One-fifth of U.S. lives near roads with higher air pollution, study says

A University of New Mexico study found that nearly one-fifth of the U.S. population lives near a high-volume road, where air pollution is typically higher.
(Frederic J. Brown / AFP/Getty Images)

Nearly one-fifth of the U.S. population lives near a high-volume road where pollution levels are typically elevated from vehicle exhaust, a new study says.

The analysis found 60 million people living within about one-third of a mile from a busy road. In California, 40% of the population lives that close to traffic, the highest of any state.

“It’s a surprisingly large proportion of the population,” said Gregory Rowangould, a professor of engineering at the University of New Mexico who used U.S. Census and Department of Transportation traffic data to conduct the nationwide tally.


The study found similar results across all regions of the country, suggesting traffic pollution is not only an urban issue but “potentially a much larger and more widespread public health concern.”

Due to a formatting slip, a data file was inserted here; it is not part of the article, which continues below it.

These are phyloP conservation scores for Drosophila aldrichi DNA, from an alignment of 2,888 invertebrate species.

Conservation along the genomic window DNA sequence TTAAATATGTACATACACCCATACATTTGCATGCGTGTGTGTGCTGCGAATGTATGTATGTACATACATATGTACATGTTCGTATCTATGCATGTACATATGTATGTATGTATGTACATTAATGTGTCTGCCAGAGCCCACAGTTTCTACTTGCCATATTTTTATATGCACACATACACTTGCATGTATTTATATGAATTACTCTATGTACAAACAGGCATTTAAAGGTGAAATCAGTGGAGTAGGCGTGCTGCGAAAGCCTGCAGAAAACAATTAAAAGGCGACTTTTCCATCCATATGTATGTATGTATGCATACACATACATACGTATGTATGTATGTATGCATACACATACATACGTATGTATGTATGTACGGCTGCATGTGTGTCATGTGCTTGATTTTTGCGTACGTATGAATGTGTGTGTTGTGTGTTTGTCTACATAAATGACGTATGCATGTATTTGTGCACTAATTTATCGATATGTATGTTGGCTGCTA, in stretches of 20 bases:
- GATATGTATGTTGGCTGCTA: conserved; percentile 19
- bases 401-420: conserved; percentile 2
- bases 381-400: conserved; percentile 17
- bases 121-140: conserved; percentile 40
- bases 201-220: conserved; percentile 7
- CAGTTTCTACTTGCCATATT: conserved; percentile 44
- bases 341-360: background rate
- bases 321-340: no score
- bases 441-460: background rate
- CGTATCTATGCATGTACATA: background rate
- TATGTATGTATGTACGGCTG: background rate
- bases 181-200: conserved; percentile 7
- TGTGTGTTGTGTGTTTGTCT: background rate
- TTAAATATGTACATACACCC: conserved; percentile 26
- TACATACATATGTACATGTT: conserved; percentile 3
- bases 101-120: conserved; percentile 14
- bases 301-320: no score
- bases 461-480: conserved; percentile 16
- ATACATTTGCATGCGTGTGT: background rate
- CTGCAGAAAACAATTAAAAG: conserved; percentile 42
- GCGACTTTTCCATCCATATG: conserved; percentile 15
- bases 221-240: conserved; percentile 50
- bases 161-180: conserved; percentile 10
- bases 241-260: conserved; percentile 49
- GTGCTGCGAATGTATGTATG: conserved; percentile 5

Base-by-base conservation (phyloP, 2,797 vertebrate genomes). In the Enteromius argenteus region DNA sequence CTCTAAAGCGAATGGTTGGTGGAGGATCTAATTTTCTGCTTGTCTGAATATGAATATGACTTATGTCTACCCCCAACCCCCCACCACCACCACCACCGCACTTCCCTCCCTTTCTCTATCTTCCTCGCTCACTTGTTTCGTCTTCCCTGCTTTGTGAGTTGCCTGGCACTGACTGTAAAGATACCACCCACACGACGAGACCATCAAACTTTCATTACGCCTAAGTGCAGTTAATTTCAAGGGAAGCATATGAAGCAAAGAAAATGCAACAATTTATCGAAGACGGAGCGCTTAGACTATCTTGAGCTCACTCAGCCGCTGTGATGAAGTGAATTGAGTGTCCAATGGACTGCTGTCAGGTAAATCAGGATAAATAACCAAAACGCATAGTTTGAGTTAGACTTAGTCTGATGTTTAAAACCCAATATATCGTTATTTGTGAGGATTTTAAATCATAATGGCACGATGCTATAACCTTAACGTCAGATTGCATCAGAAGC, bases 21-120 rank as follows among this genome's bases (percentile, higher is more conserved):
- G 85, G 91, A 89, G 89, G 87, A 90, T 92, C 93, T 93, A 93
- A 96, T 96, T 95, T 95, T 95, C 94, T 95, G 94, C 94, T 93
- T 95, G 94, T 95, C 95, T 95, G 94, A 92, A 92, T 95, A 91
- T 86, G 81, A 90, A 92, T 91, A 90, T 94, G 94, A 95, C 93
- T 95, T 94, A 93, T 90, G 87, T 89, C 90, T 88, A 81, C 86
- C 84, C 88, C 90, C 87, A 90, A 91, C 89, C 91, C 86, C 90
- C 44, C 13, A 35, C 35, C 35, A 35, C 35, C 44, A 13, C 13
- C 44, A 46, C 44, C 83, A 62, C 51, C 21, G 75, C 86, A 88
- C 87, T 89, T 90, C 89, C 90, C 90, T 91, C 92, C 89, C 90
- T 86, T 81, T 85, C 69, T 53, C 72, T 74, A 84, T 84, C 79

Researchers have known for years that air pollution levels are higher along major roads, putting people who live nearby at greater risk of respiratory illness, including asthma and lung cancer.

The study also found that non-white and low-income residents are more likely to live near busy roadways and that most counties do not have monitors to measure air pollution levels close to traffic.

“If there’s no monitor, a potential violation is not going to be detected, and there’s not going to be the additional regulations that can help clean up air pollution in that area,” Rowangould said.

That is set to change in some places starting Jan. 1, when air quality officials in more than 100 metropolitan areas across the country must begin to install air pollution monitors near busy roadways under new rules from the U.S. Environmental Protection Agency.

The study, published in the journal Transportation Research Part D: Transport and Environment, counted people near roads where more than 25,000 vehicles travel each day, a traffic density that Rowangould said represents “the lower limit of roadways with health impacts.”


The study tallied the population within 500 meters of traffic. That’s about 1,640 feet, a wider swath than the 300 to 500 feet environmental regulators have used to measure the population near roadways.

The South Coast Air Quality Management District estimates nearly 1 million people in its four-county basin live within about 300 feet of a major roadway; The U.S. Environmental Protection Agency puts that number at 35 million people nationally.

While past research has shown air pollution levels drop off significantly a few hundred feet from traffic, recent studies have found pollutants from cars and trucks can drift more than a mile downwind.

Twitter: @tonybarboza